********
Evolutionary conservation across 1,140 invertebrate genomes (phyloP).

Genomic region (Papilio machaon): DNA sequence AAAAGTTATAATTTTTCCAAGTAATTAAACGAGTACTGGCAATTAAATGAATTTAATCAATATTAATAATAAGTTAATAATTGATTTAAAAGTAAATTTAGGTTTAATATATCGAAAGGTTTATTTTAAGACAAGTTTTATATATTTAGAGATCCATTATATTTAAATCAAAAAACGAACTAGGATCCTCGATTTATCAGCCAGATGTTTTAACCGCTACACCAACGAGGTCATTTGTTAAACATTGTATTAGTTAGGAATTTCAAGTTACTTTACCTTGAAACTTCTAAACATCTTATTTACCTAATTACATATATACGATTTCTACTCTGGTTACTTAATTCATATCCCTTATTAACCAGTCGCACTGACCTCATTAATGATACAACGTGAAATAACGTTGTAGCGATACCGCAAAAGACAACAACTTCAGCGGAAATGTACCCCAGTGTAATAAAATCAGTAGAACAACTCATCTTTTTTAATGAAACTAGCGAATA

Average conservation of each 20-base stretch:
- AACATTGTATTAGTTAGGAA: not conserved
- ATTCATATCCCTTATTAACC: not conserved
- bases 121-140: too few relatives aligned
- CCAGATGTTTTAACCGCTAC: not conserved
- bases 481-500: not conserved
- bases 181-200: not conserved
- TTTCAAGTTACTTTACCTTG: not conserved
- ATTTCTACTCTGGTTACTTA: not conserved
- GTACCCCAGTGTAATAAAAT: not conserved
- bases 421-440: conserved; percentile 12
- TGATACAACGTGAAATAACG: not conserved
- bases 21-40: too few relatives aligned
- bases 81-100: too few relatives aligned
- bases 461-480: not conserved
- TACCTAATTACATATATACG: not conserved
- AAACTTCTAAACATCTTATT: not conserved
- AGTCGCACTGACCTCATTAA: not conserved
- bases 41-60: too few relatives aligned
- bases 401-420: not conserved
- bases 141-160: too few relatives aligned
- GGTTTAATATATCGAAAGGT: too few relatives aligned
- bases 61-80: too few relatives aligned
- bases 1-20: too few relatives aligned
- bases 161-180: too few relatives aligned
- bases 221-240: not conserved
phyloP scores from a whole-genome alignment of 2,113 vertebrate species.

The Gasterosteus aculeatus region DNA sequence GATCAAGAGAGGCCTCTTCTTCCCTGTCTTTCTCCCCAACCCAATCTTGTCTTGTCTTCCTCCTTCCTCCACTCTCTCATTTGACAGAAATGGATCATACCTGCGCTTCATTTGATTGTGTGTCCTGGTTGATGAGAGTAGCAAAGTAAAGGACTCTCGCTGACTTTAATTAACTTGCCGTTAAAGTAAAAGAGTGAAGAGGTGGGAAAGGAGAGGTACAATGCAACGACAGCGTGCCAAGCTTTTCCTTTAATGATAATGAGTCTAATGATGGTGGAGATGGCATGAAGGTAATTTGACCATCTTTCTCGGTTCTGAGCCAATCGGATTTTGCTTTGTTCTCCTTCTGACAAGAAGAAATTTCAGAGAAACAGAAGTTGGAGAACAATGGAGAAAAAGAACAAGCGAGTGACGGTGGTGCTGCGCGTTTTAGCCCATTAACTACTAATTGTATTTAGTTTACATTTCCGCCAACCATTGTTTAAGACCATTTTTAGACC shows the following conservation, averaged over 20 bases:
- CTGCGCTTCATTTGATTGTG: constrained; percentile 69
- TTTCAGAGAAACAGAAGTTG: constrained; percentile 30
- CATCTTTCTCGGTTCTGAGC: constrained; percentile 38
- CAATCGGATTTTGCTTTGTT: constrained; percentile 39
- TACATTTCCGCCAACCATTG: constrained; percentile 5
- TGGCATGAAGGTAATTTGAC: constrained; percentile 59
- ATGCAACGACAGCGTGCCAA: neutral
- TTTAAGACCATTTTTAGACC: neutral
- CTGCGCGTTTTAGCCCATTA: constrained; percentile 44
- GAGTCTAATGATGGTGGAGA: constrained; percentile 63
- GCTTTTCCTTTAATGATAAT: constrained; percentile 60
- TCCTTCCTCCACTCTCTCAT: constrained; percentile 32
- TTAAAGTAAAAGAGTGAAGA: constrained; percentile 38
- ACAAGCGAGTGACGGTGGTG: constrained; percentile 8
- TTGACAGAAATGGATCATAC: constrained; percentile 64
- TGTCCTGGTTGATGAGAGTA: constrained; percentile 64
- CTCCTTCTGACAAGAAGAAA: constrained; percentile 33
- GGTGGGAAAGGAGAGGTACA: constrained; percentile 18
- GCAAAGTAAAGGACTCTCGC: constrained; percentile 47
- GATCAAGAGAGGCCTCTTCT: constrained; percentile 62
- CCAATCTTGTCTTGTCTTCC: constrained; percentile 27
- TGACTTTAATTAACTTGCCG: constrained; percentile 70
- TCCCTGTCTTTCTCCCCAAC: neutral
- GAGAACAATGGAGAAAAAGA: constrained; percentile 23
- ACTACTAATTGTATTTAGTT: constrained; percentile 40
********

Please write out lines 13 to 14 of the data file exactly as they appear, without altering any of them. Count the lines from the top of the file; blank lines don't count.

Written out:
- bases 421-440: conserved; percentile 12
- TGATACAACGTGAAATAACG: not conserved